Gleiser really did write the letter November 6, 1995. No kidding.

• “With dramatically fewer employment opportunities in the business, it will be exponentially more difficult to attract bright and talented people to the industry.

I can’t go on.

This is too painful.

How did Gleiser get to be so smart and all the folks who ran radio groups so dumb?

I know that many of my friends and readers of Inside Radio back in the mid-90’s also expressed concern, but the majority caught consolidation fever. Remember, when managers were “elevated” to running a “cluster” of stations. (Point of order: what do you call a cluster manager who fails to effectively run their stations – could it be a cluster-f#@k?).

At the very least, Gleiser’s premonition deserved to be considered by the man the radio industry trusted with lobbying on their behalf.

Instead, Eddie Fritts himself has blood on his hands – sorry to say it – for his part in selling out the radio industry for the interests of a few.

Isn’t that what a lobbyist does?

Isn’t Gleiser what a clairvoyant is?

I’ll say it again – with Regent, Radio One and Citadel on the verge of being delisted from the stock exchange – as part of a failed industry effort to run radio as an aggregate and not as a lot of local entities – consolidation failed.

You can’t blame the mom and pop operators who sold out for unimaginable profits, but radio and its fine people were sold out by Fritts, their NAB, their not ready for prime time CEOs and the federal government.

Gleiser’s letter is another reminder that it didn’t have to turn out this way.

I'm suggesting that we think long and hard about how radio got into this situation -- 15 months of declining revenues, declining audience, the loss of the next generation, replaced by the Internet in promoting new music, a compromised on-air product, talented people fired every week of the year. And -- no Internet or mobile strategy in a digital age.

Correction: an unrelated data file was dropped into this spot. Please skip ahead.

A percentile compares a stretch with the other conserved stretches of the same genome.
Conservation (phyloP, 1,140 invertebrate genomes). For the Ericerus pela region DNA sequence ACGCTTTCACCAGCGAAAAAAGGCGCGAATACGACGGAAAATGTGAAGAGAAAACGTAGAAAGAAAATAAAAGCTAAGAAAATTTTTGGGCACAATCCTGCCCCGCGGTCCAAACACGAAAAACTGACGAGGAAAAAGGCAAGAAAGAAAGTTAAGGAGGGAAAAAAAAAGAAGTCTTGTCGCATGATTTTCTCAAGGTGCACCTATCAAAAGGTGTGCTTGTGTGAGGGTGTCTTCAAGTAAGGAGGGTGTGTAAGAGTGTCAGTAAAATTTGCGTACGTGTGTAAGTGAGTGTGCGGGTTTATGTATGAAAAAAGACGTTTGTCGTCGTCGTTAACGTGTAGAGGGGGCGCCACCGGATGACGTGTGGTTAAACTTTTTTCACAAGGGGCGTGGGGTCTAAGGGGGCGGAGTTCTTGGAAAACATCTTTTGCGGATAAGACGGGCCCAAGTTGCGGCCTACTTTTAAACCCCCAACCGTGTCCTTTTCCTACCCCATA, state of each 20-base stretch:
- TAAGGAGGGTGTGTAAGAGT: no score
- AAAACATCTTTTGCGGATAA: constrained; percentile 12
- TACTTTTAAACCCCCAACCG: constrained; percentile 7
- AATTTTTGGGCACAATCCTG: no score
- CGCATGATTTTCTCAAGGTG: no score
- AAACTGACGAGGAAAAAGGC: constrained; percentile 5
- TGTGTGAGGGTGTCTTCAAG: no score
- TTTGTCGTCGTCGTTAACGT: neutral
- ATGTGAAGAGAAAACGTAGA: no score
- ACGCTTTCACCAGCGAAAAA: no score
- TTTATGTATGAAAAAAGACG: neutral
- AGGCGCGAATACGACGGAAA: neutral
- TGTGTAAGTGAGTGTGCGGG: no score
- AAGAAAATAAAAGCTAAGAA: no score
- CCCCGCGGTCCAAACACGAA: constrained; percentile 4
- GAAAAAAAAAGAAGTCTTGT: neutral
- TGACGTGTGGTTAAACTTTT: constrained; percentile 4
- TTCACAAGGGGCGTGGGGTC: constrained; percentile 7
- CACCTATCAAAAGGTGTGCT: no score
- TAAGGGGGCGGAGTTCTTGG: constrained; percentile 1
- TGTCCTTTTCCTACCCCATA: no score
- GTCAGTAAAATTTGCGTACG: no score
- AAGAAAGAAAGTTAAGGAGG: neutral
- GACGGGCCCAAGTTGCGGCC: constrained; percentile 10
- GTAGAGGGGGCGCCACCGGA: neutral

Consolidation has done nothing good for radio.

It's the eleventh hour and the most important people in radio are the handful of CEOs who have the power to lead this industry in a digital direction.

I'm under no illusion that they will come through with tough answers and brave decisions.

This is for the rest of us who could have what it takes to position radio as the leader in entertainment, news and talk content no matter what device a consumer uses to listen.

The paralyzed radio CEOs are likely to go down with the ship. They're making great money in spite of the fact that the stock they hold is worthless. The original characters are still running the show today. No downside for them.

Gleiser's letter is a reminder that many of us saw it coming -- he just happened to articulate it in writing.

Now it's time to move on.

Not just to let it go, but to part ways with the handful of "leaders" who don't seem to know where to turn for the answers.

Their employees.

(Read Gleiser’s letter here in full if you dare, but you’re going to cry, I’m warning you).